Dr. Hawryluk said that in his experience, the most common tooth he has seen become non-vital is the primary upper central incisor in children. Children around 3-5 years often fall, and these teeth get knocked a lot. Parents often come in distressed to see their child’s tooth becoming dark. Fortunately, in many cases, no treatment is needed, and the tooth will naturally exfoliate around 7-8 years of age. Treatment on these primary teeth may be required if the tooth remains tender, a bubble forms around the root area of the tooth, or if it is mobile. An x-ray may be needed to make a diagnosis, and the treatment options may include removal of the primary tooth and or cleaning out the root of the tooth (primary pulpotomy).
P ain is a common symptom of a dead tooth. It can vary, from mild, non-existent, to more severe. When the tooth pulp dies, bacteria build up in the tooth, and this eventually can spread outside of the tooth at the end of the root creating a dental abscess. The pressure the abscess puts on the tooth periodontal ligament is responsible for the pain. If an abscess is present, you may notice a bad taste, swelling, and altered smell of the area, or a pimple on the gum. The dentist should be able to tell you if these signs are a manifestation of a dead tooth. An x-ray will often show radiolucency at the end of the tooth. This lucency represents where the abscess has eaten away the bone and replaced it with bacteria-laden tissue (dental abscess). The dead tooth may eventually loosen up and be tender to percussion and chewing.
Root Canal Therapy is the primary treatment needed to retain a dead tooth that has become infected. A root canal thoroughly cleans out and sterilizes the middle part of the tooth, which once contained the dental pulp. After cleaning the bacteria, the root is filled (obturated) with Gutta Percha rubber, which completely seals the canal space. At the end of the root canal treatment, there should be no bacteria left in the tooth. Some lingering discomfort may be present for a few days due to inflammation/infection of the surrounding tooth tissues. However, once the root is ‘corked-off,’ the immune cells in the bone can usually start to dissipate and eventually rid the bone of bacteria. At St. Lawrence Dentistry, we use the latest technology, and Dr. Hawryluk has done thousands of successful root canals. One indispensable part of our treatment armamentarium is the Global Dental Microscope. With it, Dr. Hawryluk can see with unprecedented clarity, ensuring no canal space is left unfilled. If the abscess does not heal from the root canal treatment alone, sometimes simple endodontic surgery (apicoectomy) is needed to clean the rest of it.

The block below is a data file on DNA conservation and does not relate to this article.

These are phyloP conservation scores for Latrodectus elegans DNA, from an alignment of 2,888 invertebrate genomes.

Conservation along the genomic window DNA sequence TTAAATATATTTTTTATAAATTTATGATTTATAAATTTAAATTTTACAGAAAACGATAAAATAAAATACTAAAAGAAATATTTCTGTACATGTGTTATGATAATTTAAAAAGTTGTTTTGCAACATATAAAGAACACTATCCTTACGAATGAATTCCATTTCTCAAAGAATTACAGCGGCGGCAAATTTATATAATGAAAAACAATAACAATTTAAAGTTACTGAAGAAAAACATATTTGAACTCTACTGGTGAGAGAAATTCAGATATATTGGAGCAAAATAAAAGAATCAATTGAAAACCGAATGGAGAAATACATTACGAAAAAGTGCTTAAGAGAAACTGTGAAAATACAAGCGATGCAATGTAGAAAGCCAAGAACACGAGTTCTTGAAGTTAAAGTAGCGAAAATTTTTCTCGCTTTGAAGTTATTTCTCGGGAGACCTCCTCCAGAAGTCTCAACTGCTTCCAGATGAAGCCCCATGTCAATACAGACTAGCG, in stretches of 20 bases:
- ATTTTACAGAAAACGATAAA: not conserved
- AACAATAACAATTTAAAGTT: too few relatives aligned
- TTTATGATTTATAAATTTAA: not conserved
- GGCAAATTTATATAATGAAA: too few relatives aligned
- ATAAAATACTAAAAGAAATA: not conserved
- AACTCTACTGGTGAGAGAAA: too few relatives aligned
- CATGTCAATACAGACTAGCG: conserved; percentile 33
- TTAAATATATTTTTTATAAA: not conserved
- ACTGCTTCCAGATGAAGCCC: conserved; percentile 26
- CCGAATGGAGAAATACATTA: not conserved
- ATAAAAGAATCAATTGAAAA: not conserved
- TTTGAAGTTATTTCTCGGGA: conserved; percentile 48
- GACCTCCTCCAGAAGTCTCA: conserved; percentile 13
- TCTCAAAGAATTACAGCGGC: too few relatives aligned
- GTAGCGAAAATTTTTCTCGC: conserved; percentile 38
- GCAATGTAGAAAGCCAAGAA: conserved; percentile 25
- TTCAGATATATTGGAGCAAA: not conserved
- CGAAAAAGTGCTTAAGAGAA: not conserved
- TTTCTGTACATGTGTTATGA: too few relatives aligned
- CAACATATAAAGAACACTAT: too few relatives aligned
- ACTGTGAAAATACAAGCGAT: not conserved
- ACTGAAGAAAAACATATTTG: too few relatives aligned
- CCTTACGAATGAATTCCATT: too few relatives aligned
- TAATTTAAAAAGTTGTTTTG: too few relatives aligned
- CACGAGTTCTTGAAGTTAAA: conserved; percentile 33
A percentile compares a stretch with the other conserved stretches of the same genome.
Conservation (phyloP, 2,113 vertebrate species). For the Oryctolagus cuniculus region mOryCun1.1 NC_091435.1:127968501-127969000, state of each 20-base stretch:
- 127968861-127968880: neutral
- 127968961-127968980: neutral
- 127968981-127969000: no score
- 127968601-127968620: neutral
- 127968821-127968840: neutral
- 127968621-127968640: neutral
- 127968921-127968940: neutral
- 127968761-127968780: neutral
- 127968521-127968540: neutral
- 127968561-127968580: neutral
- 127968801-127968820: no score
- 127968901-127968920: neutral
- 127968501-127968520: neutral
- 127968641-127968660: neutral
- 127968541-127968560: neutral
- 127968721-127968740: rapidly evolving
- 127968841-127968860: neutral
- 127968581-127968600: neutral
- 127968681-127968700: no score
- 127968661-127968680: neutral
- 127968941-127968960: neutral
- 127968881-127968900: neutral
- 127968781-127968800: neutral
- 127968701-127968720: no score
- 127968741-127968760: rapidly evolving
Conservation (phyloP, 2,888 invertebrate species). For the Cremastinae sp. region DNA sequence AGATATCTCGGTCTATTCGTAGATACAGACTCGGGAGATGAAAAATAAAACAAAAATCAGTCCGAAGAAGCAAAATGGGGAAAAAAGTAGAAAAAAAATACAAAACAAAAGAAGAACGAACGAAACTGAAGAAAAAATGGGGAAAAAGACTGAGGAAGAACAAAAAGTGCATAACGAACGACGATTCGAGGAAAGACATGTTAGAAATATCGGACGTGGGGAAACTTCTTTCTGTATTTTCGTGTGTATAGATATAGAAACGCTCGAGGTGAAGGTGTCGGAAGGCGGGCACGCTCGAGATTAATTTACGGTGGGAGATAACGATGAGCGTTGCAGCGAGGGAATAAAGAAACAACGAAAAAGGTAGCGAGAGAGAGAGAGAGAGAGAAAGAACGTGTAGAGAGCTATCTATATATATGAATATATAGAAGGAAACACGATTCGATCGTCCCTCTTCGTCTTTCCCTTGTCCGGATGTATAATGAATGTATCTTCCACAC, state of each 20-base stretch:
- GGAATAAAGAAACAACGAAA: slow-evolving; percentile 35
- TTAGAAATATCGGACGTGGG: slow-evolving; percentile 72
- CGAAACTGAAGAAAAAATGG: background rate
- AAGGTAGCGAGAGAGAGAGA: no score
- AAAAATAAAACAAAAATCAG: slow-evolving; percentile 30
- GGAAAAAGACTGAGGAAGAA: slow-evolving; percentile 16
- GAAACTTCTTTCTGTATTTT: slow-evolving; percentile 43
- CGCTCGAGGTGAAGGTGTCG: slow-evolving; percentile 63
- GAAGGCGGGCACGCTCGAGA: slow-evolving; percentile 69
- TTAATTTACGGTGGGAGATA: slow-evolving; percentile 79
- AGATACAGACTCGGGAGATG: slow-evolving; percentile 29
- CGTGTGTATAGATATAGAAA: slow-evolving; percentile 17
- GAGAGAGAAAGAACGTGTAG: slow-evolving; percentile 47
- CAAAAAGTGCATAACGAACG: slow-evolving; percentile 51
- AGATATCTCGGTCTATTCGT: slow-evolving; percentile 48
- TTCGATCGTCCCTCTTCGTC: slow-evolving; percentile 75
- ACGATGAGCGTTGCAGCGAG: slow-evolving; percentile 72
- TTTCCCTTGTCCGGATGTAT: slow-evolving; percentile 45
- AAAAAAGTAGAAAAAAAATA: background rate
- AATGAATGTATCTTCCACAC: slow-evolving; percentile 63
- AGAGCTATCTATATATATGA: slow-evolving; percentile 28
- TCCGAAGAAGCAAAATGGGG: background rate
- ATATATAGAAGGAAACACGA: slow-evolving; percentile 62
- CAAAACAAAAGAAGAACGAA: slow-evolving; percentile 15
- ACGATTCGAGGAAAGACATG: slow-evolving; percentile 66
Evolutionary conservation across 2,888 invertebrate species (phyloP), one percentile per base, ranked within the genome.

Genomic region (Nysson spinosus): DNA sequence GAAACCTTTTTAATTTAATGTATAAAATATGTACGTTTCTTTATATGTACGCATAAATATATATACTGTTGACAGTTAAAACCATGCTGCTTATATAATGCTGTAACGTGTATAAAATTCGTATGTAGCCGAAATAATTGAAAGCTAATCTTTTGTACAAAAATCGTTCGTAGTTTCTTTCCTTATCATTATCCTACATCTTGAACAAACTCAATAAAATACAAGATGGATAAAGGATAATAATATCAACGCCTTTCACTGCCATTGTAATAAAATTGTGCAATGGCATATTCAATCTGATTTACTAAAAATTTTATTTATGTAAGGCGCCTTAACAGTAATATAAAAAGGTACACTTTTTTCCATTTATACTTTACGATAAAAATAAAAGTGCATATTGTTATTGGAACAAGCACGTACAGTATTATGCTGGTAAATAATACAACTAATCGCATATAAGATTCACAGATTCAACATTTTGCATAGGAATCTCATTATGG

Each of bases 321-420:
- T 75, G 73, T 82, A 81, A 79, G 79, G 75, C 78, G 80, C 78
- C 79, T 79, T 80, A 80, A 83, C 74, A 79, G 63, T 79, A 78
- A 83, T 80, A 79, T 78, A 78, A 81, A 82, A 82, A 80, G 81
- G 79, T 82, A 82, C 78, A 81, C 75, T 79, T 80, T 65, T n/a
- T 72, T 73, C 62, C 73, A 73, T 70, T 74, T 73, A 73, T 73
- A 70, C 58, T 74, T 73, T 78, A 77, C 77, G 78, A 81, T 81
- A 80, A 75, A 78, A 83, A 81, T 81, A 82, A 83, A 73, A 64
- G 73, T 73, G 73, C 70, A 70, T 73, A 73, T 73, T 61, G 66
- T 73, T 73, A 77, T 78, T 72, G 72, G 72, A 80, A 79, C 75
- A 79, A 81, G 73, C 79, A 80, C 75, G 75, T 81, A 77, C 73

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I f you feel you may have a tooth with is dead and would like to confirm your assumptions, please call the reception desk at St. Lawrence Dentistry. They will book a consultation with Dr. Hawryluk Jr., and he will see what the status of your tooth is. We will do several tests, which may include percussion, heat, and cold sensitivity tests. We will see if any abscess tissue exists around your tooth and discuss treatments to eradicate it.
S ometimes dead teeth need to be removed. To determine if tooth removal is the best option, Dr. Hawryluk Jr. will consider the probability of success with repair options, whether or not additional procedures like crowns would be needed, the length of the roots, and the position of the tooth in the mouth. A removal is a practical option for some people with budget restrictions, as this is the least expensive procedure. The extracted tooth can be replaced later by a dental implant, partial denture, and in some cases, a fixed bridge.
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Dead teeth can lead to a dental abscess, which can catch people by surprise by the rate at which they fair up. Since having a beautiful set of teeth is an asset to our overall health, taking good of any non-vital teeth is an investment in your well being. If you live in the Mississauga/Oakville area and think you may have a dead tooth, please call our office.